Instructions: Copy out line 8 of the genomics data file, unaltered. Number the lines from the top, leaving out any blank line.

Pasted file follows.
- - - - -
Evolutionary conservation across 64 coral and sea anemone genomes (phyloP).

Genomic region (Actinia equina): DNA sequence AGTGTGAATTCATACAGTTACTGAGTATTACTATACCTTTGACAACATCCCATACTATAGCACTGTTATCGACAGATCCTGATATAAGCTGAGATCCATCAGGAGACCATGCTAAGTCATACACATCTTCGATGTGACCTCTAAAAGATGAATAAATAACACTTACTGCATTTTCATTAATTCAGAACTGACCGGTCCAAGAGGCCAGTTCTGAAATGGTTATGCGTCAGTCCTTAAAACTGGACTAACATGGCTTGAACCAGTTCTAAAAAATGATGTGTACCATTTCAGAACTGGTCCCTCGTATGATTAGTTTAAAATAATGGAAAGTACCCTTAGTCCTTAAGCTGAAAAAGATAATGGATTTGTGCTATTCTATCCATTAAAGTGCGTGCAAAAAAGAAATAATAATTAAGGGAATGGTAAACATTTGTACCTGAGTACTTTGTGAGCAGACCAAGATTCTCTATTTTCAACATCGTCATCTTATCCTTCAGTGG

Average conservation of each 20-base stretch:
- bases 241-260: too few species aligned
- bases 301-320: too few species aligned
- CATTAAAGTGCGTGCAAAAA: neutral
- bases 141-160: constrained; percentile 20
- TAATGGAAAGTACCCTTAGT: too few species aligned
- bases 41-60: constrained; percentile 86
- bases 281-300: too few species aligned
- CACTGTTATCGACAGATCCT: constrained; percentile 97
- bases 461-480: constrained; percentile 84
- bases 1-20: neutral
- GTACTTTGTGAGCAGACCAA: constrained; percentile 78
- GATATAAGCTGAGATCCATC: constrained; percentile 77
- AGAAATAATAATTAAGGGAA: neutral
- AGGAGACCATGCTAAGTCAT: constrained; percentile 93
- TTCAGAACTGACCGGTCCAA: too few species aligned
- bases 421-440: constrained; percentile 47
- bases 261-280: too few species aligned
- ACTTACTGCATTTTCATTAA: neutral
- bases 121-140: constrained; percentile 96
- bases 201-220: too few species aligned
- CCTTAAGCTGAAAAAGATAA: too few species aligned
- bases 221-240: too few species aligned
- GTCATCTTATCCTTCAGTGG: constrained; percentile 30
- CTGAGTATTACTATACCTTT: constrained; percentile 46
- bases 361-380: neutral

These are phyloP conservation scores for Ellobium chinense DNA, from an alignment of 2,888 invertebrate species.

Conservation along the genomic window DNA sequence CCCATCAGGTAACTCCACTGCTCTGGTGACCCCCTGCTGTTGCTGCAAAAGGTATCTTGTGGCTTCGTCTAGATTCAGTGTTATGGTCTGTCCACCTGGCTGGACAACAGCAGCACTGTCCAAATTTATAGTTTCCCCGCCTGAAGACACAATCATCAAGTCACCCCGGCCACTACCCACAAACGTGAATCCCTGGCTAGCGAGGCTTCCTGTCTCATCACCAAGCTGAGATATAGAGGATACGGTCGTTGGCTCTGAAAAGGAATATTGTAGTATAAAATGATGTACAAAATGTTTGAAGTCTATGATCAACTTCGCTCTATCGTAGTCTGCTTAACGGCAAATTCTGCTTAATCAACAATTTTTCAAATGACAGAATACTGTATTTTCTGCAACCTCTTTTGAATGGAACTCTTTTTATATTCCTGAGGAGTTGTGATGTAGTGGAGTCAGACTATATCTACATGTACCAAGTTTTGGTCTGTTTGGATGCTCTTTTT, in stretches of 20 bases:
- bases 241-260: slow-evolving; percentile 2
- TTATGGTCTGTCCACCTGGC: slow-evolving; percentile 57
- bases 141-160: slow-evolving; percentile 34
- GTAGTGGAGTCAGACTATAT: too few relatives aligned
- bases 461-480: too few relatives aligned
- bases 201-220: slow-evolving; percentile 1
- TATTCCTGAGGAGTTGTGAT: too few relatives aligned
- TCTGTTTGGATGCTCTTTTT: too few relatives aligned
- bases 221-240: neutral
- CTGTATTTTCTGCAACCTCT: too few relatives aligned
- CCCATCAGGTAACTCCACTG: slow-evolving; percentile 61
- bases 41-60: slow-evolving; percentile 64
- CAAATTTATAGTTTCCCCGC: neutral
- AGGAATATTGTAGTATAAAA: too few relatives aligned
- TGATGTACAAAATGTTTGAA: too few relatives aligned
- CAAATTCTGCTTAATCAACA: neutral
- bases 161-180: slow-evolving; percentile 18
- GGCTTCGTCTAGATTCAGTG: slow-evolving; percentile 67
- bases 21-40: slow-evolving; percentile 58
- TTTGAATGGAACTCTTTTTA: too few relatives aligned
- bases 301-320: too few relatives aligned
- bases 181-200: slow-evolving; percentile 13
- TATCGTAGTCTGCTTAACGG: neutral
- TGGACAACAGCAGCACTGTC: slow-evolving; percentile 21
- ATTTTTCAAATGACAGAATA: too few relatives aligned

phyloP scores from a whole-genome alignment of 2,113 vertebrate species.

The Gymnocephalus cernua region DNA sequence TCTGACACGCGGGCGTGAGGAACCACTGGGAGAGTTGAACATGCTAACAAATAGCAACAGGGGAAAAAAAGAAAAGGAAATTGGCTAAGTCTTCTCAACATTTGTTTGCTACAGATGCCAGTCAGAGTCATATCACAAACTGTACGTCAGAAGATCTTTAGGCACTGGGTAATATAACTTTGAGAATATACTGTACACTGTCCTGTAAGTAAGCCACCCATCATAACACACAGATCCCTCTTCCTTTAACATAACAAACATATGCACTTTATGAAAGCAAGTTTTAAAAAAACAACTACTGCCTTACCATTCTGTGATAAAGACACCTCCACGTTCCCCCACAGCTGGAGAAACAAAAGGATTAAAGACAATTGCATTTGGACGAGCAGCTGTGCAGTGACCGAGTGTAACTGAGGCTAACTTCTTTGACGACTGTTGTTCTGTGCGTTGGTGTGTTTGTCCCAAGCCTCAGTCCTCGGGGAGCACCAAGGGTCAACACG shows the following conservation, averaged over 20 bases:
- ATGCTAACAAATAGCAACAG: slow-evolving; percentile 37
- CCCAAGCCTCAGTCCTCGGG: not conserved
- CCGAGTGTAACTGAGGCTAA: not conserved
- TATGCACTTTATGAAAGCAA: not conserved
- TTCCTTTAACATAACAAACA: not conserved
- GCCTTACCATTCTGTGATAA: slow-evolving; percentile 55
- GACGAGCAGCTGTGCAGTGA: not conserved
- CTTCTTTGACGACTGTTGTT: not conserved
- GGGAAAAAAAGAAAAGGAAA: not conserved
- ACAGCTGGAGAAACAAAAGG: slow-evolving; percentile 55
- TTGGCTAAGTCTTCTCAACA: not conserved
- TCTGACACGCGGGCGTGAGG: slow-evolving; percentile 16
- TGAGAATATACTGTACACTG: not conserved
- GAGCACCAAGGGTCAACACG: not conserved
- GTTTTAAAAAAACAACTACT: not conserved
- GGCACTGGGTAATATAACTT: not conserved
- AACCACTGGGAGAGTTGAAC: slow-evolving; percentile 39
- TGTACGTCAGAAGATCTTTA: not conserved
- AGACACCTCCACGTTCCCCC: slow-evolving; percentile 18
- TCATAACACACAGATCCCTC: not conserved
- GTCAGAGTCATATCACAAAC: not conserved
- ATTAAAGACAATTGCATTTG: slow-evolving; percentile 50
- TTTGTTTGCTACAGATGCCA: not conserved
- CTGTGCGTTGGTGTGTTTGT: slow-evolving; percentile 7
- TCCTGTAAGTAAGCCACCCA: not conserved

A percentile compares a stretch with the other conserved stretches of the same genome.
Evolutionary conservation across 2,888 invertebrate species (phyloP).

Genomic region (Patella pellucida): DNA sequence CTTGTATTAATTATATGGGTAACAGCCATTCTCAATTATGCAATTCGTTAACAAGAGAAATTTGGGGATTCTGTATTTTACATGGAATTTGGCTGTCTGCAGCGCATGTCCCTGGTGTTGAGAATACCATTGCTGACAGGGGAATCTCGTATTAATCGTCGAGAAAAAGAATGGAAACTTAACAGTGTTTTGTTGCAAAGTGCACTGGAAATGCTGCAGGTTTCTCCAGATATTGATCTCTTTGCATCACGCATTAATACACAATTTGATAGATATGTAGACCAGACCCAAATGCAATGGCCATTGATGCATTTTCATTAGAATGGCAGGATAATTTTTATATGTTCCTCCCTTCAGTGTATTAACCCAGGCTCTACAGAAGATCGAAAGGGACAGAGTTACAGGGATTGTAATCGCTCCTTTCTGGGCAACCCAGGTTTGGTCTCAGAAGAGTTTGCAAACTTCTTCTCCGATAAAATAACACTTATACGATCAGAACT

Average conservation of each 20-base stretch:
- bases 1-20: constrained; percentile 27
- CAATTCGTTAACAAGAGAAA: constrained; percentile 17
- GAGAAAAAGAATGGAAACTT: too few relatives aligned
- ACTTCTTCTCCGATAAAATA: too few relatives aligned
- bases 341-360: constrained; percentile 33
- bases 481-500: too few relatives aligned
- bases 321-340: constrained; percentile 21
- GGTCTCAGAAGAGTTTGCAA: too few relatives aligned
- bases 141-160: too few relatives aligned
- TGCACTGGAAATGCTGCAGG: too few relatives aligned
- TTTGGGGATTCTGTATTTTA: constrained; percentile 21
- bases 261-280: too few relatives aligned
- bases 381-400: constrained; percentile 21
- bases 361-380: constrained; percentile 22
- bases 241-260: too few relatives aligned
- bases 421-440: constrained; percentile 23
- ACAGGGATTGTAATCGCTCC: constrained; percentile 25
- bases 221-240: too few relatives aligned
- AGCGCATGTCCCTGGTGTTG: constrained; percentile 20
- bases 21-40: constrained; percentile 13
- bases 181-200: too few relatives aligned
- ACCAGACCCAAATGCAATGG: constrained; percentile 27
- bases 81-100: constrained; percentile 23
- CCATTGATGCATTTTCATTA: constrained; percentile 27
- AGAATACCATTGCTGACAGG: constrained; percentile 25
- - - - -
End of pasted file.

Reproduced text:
- TAATGGAAAGTACCCTTAGT: too few species aligned